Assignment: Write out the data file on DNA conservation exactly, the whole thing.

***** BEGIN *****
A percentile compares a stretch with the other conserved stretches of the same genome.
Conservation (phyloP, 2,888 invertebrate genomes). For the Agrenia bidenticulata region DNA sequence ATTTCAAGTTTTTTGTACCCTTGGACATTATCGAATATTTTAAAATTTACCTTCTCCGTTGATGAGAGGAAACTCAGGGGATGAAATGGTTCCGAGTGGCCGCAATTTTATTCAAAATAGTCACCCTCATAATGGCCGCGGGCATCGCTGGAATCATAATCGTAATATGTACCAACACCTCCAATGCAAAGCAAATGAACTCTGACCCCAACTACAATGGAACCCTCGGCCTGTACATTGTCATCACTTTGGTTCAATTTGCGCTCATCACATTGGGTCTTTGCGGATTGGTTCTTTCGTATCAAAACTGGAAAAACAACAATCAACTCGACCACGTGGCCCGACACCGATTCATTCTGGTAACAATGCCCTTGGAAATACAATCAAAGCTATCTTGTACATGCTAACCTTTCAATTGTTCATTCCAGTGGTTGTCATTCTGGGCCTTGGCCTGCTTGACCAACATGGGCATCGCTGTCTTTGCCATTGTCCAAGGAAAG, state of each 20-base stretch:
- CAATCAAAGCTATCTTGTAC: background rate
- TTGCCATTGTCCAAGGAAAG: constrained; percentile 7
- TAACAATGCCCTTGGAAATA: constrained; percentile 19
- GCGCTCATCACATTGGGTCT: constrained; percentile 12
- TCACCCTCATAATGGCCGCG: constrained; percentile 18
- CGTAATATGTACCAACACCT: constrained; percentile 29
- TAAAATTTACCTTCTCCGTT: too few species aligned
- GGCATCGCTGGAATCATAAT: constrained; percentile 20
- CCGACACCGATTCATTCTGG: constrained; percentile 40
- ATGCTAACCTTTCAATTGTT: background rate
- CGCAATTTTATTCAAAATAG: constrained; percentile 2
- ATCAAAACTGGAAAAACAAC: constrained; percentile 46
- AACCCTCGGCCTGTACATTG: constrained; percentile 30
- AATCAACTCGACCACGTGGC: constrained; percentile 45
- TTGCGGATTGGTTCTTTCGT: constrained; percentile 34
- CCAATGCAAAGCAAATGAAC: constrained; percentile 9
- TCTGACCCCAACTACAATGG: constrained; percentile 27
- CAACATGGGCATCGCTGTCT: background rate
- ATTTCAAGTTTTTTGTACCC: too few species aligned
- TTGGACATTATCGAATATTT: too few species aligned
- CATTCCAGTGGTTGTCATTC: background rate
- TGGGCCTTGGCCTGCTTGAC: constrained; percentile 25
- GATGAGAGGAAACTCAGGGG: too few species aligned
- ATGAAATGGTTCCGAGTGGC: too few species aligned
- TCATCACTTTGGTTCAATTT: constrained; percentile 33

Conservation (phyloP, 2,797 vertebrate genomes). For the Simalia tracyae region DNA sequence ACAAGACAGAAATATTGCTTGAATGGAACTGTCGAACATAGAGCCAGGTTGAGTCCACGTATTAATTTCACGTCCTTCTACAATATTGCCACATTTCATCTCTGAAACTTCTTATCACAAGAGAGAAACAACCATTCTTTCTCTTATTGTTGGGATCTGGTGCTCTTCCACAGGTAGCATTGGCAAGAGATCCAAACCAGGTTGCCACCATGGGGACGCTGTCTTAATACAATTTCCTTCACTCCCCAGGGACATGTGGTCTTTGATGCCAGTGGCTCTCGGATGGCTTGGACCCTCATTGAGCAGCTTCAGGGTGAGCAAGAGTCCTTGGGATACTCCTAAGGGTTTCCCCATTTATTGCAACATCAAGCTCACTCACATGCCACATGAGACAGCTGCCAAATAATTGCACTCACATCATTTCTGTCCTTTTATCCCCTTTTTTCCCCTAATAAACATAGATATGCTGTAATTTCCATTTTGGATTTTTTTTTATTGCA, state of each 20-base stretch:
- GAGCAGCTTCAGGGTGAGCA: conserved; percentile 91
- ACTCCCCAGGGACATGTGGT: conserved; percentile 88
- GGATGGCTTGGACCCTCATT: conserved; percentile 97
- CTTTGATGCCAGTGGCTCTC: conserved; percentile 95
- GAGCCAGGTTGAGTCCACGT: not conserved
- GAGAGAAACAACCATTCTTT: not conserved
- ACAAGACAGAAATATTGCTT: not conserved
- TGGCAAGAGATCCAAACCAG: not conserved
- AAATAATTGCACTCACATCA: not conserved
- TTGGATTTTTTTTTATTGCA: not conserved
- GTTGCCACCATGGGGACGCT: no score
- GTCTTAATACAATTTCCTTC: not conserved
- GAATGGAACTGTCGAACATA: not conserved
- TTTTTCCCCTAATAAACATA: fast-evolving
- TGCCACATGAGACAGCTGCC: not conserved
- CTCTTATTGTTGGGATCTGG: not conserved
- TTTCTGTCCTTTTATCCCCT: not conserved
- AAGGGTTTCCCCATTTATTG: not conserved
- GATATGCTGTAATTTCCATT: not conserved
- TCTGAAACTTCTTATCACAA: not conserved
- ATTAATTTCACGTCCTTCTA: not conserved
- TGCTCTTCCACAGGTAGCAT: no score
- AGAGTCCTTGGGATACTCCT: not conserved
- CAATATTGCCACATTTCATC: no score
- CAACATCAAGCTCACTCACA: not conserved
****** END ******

A percentile compares a stretch with the other conserved stretches of the same genome.
Conservation (phyloP, 2,888 invertebrate genomes). For the Agrenia bidenticulata region DNA sequence ATTTCAAGTTTTTTGTACCCTTGGACATTATCGAATATTTTAAAATTTACCTTCTCCGTTGATGAGAGGAAACTCAGGGGATGAAATGGTTCCGAGTGGCCGCAATTTTATTCAAAATAGTCACCCTCATAATGGCCGCGGGCATCGCTGGAATCATAATCGTAATATGTACCAACACCTCCAATGCAAAGCAAATGAACTCTGACCCCAACTACAATGGAACCCTCGGCCTGTACATTGTCATCACTTTGGTTCAATTTGCGCTCATCACATTGGGTCTTTGCGGATTGGTTCTTTCGTATCAAAACTGGAAAAACAACAATCAACTCGACCACGTGGCCCGACACCGATTCATTCTGGTAACAATGCCCTTGGAAATACAATCAAAGCTATCTTGTACATGCTAACCTTTCAATTGTTCATTCCAGTGGTTGTCATTCTGGGCCTTGGCCTGCTTGACCAACATGGGCATCGCTGTCTTTGCCATTGTCCAAGGAAAG, state of each 20-base stretch:
- CAATCAAAGCTATCTTGTAC: background rate
- TTGCCATTGTCCAAGGAAAG: constrained; percentile 7
- TAACAATGCCCTTGGAAATA: constrained; percentile 19
- GCGCTCATCACATTGGGTCT: constrained; percentile 12
- TCACCCTCATAATGGCCGCG: constrained; percentile 18
- CGTAATATGTACCAACACCT: constrained; percentile 29
- TAAAATTTACCTTCTCCGTT: too few species aligned
- GGCATCGCTGGAATCATAAT: constrained; percentile 20
- CCGACACCGATTCATTCTGG: constrained; percentile 40
- ATGCTAACCTTTCAATTGTT: background rate
- CGCAATTTTATTCAAAATAG: constrained; percentile 2
- ATCAAAACTGGAAAAACAAC: constrained; percentile 46
- AACCCTCGGCCTGTACATTG: constrained; percentile 30
- AATCAACTCGACCACGTGGC: constrained; percentile 45
- TTGCGGATTGGTTCTTTCGT: constrained; percentile 34
- CCAATGCAAAGCAAATGAAC: constrained; percentile 9
- TCTGACCCCAACTACAATGG: constrained; percentile 27
- CAACATGGGCATCGCTGTCT: background rate
- ATTTCAAGTTTTTTGTACCC: too few species aligned
- TTGGACATTATCGAATATTT: too few species aligned
- CATTCCAGTGGTTGTCATTC: background rate
- TGGGCCTTGGCCTGCTTGAC: constrained; percentile 25
- GATGAGAGGAAACTCAGGGG: too few species aligned
- ATGAAATGGTTCCGAGTGGC: too few species aligned
- TCATCACTTTGGTTCAATTT: constrained; percentile 33

Conservation (phyloP, 2,797 vertebrate genomes). For the Simalia tracyae region DNA sequence ACAAGACAGAAATATTGCTTGAATGGAACTGTCGAACATAGAGCCAGGTTGAGTCCACGTATTAATTTCACGTCCTTCTACAATATTGCCACATTTCATCTCTGAAACTTCTTATCACAAGAGAGAAACAACCATTCTTTCTCTTATTGTTGGGATCTGGTGCTCTTCCACAGGTAGCATTGGCAAGAGATCCAAACCAGGTTGCCACCATGGGGACGCTGTCTTAATACAATTTCCTTCACTCCCCAGGGACATGTGGTCTTTGATGCCAGTGGCTCTCGGATGGCTTGGACCCTCATTGAGCAGCTTCAGGGTGAGCAAGAGTCCTTGGGATACTCCTAAGGGTTTCCCCATTTATTGCAACATCAAGCTCACTCACATGCCACATGAGACAGCTGCCAAATAATTGCACTCACATCATTTCTGTCCTTTTATCCCCTTTTTTCCCCTAATAAACATAGATATGCTGTAATTTCCATTTTGGATTTTTTTTTATTGCA, state of each 20-base stretch:
- GAGCAGCTTCAGGGTGAGCA: conserved; percentile 91
- ACTCCCCAGGGACATGTGGT: conserved; percentile 88
- GGATGGCTTGGACCCTCATT: conserved; percentile 97
- CTTTGATGCCAGTGGCTCTC: conserved; percentile 95
- GAGCCAGGTTGAGTCCACGT: not conserved
- GAGAGAAACAACCATTCTTT: not conserved
- ACAAGACAGAAATATTGCTT: not conserved
- TGGCAAGAGATCCAAACCAG: not conserved
- AAATAATTGCACTCACATCA: not conserved
- TTGGATTTTTTTTTATTGCA: not conserved
- GTTGCCACCATGGGGACGCT: no score
- GTCTTAATACAATTTCCTTC: not conserved
- GAATGGAACTGTCGAACATA: not conserved
- TTTTTCCCCTAATAAACATA: fast-evolving
- TGCCACATGAGACAGCTGCC: not conserved
- CTCTTATTGTTGGGATCTGG: not conserved
- TTTCTGTCCTTTTATCCCCT: not conserved
- AAGGGTTTCCCCATTTATTG: not conserved
- GATATGCTGTAATTTCCATT: not conserved
- TCTGAAACTTCTTATCACAA: not conserved
- ATTAATTTCACGTCCTTCTA: not conserved
- TGCTCTTCCACAGGTAGCAT: no score
- AGAGTCCTTGGGATACTCCT: not conserved
- CAATATTGCCACATTTCATC: no score
- CAACATCAAGCTCACTCACA: not conserved